Nursing Professor Lauri Linder Wins NIH Award to Improve Symptom Management for Kids with Cancer
Dec 3, 2014 1:00 PM
Lauri Linder, PhD, APRN, COPN, assistant professor with the University of Utah College of Nursing and clinical nurse specialist for the Cancer Transplant Center at Primary Children’s Hospital has been awarded a three-year K23 award from the National Institute of Health (NIH) to support her study of “Engaging School-Age Children with Cancer in Designing a Symptom Assessment App.” The proposed research addresses a critical need to develop child-sensitive measures to identify symptoms for children with cancer and decrease their impact and/or persistence. For Linder, symptom management is at the heart of nursing and a natural outflow of her 24 years in clinical practice. “My clinical questions come out of my practice experience,” she says. “And the underlying goal for me always is to identify elements of caring for kids that we as nurses can own and improve.’”
Linder has over 20 years of experience as a pediatric oncology nurse and holds national certification as a pediatric oncology nurse. She specializes in symptom management in children and adolescents with cancer with attention to care in the inpatient setting. Linder explains, “My research interests novel uses of technology to capture the symptom experience of children and adolescents with cancer as well as investigation of genetic mechanisms involved in symptom profiles. My training in molecular genetics includes attending the NIH/NINR-sponsored Summer Genetics Institute in 2005.” She is a member of the Consortium to Study Symptoms in Adolescents with Cancer (CS2AC). This newly-established consortium is a group of nurse researchers in the United States with a shared interest in studying symptoms in adolescents with cancer.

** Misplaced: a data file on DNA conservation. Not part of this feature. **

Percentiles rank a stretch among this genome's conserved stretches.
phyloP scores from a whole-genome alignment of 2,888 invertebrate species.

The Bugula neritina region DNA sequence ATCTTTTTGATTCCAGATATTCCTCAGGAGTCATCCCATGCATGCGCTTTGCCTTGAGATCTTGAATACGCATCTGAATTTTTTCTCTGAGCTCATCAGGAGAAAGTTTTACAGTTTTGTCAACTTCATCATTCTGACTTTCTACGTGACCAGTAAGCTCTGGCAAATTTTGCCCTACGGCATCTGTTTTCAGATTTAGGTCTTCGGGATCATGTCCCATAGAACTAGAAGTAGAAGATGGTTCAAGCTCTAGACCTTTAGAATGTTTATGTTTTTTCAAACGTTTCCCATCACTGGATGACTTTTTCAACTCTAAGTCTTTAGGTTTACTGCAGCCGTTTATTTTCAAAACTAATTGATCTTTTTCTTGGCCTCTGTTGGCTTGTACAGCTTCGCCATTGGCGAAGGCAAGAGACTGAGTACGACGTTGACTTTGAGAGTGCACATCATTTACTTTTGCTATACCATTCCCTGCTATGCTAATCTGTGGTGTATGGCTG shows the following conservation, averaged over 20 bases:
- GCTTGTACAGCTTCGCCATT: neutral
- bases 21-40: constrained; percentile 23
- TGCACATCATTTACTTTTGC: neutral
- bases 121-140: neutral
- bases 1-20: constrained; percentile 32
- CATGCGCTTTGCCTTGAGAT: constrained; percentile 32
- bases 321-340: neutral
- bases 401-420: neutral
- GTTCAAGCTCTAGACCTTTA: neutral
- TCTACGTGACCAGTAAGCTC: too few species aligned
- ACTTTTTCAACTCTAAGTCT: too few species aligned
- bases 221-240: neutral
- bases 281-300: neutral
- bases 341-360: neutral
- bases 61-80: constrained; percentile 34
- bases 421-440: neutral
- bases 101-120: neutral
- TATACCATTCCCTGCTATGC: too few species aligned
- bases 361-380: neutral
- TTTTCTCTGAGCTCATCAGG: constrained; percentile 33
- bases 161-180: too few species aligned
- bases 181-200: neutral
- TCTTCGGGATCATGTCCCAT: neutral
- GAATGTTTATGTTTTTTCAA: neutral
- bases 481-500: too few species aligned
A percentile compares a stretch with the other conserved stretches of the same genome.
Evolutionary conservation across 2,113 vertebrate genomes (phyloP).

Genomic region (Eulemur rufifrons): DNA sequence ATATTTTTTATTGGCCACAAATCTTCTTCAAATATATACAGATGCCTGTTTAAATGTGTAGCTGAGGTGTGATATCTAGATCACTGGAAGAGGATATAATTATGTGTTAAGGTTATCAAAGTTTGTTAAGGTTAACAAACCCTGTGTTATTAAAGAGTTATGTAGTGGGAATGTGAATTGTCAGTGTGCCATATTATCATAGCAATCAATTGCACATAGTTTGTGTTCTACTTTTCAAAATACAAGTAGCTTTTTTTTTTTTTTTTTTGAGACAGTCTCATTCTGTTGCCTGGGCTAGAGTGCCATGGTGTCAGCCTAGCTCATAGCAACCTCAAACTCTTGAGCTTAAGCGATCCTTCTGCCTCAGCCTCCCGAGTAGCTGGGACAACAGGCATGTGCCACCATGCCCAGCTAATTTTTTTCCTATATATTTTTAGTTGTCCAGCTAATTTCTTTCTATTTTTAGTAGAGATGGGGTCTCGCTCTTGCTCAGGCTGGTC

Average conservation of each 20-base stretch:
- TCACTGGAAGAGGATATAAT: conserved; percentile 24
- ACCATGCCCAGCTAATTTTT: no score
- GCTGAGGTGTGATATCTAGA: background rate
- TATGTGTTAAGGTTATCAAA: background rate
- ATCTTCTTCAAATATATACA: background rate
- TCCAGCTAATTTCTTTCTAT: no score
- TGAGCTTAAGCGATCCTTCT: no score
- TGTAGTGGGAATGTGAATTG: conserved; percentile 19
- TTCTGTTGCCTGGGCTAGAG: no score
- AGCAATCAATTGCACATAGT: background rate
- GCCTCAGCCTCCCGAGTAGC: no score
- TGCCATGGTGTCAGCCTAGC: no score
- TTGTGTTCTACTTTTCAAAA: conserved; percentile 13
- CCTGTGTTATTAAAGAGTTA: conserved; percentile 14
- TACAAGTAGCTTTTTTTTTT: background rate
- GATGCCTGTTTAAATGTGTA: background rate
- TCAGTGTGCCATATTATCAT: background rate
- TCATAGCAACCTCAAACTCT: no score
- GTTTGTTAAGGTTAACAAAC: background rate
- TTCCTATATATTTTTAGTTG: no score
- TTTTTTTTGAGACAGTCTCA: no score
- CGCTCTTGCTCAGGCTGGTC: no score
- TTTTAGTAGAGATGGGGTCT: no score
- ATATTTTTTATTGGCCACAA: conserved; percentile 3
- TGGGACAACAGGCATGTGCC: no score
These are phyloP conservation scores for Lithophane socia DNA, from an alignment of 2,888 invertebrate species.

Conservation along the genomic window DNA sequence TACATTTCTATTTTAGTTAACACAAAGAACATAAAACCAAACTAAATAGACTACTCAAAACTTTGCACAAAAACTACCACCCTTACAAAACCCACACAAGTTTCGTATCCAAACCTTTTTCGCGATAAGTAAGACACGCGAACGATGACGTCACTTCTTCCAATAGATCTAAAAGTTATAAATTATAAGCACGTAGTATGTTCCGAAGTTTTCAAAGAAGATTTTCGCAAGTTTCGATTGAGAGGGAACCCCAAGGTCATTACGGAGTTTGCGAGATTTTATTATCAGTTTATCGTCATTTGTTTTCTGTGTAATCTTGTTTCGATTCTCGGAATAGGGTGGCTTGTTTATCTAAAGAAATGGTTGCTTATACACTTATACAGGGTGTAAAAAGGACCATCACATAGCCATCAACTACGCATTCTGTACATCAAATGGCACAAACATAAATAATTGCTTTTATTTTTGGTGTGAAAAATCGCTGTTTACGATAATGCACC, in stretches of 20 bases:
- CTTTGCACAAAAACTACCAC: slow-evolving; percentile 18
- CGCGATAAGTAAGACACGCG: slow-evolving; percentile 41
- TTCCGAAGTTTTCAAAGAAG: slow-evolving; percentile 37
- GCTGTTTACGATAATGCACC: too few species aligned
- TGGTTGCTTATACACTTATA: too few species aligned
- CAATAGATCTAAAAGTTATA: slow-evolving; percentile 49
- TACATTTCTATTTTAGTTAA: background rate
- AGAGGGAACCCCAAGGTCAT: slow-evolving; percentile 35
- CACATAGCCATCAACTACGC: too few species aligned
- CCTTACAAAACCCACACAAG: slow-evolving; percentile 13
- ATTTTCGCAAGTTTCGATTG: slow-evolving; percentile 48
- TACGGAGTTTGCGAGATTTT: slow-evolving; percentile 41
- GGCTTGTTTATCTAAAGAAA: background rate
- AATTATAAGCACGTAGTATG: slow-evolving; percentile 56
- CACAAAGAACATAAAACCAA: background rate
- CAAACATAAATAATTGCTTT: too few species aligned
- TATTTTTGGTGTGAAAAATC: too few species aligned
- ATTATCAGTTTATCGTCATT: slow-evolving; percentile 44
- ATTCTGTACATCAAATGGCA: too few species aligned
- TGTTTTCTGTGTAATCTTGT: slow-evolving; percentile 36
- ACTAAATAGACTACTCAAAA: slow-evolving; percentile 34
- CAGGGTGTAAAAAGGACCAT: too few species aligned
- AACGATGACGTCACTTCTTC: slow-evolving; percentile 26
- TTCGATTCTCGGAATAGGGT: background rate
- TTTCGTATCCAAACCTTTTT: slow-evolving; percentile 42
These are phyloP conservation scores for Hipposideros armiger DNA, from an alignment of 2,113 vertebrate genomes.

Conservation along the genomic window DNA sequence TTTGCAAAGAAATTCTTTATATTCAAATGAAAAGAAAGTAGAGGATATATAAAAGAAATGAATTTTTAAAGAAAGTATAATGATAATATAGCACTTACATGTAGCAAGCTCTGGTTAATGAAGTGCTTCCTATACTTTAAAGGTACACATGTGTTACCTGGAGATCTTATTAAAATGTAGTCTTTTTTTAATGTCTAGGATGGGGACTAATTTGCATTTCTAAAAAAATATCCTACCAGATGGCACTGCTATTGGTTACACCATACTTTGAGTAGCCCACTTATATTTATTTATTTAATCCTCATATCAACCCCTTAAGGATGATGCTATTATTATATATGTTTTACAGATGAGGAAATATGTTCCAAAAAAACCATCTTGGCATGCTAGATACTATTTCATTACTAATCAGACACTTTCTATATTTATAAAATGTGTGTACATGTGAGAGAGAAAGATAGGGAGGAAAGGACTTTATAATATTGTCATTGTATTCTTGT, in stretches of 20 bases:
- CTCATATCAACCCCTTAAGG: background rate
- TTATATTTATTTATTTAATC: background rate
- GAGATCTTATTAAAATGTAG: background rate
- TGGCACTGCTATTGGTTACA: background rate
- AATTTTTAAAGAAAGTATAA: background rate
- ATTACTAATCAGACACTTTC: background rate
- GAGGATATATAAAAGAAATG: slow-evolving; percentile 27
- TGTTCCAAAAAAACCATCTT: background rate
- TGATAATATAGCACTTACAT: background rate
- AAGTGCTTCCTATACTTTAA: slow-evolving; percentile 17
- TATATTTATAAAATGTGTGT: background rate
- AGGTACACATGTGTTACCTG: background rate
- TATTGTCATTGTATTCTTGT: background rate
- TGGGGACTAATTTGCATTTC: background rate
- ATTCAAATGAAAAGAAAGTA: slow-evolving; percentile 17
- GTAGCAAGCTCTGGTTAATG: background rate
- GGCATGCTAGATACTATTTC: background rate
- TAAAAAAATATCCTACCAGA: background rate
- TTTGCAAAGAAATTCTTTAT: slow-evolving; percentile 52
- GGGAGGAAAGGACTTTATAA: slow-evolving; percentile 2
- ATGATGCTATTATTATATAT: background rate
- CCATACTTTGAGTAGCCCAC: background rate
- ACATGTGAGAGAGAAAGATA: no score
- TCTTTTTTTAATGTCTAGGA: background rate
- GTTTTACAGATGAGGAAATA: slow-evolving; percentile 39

The K23 award is the mentored patient-oriented research career development award. It is given to provide support for the career development of investigators who have made a commitment to focus on patient-oriented research. This mechanism provides support of supervised study and research for clinically trained professionals who have the potential to develop into productive, clinical investigators.
The Computerized Symptom Capture Tool, or CSCAT, is Linder’s current iPad app that is being used by adolescent and young adult cancer patients to create graphical images of relationships between symptoms they are experiencing and identify the priority symptom in each group based on their own perspective. “In past studies, we used to give patients paper and a pencil and ask them to circle their symptoms. Then we, as researchers, applied statistical methods to analyze the data,” says Linder. “With C-SCAT, we empower the individual and give them the opportunity to tell us what symptoms they believe are related, what they believe makes certain symptoms better or worse. Our goal is to give the data to their provider and it becomes the basis for a conversation regarding what is happening with their symptoms.”
With the help of NIH, Linder will be able to continue her quest to identify elements of caring for kids that nurses can own and improve.
Abbey ChristensenAbbey Christensen is the Communications Specialist for the College of Nursing.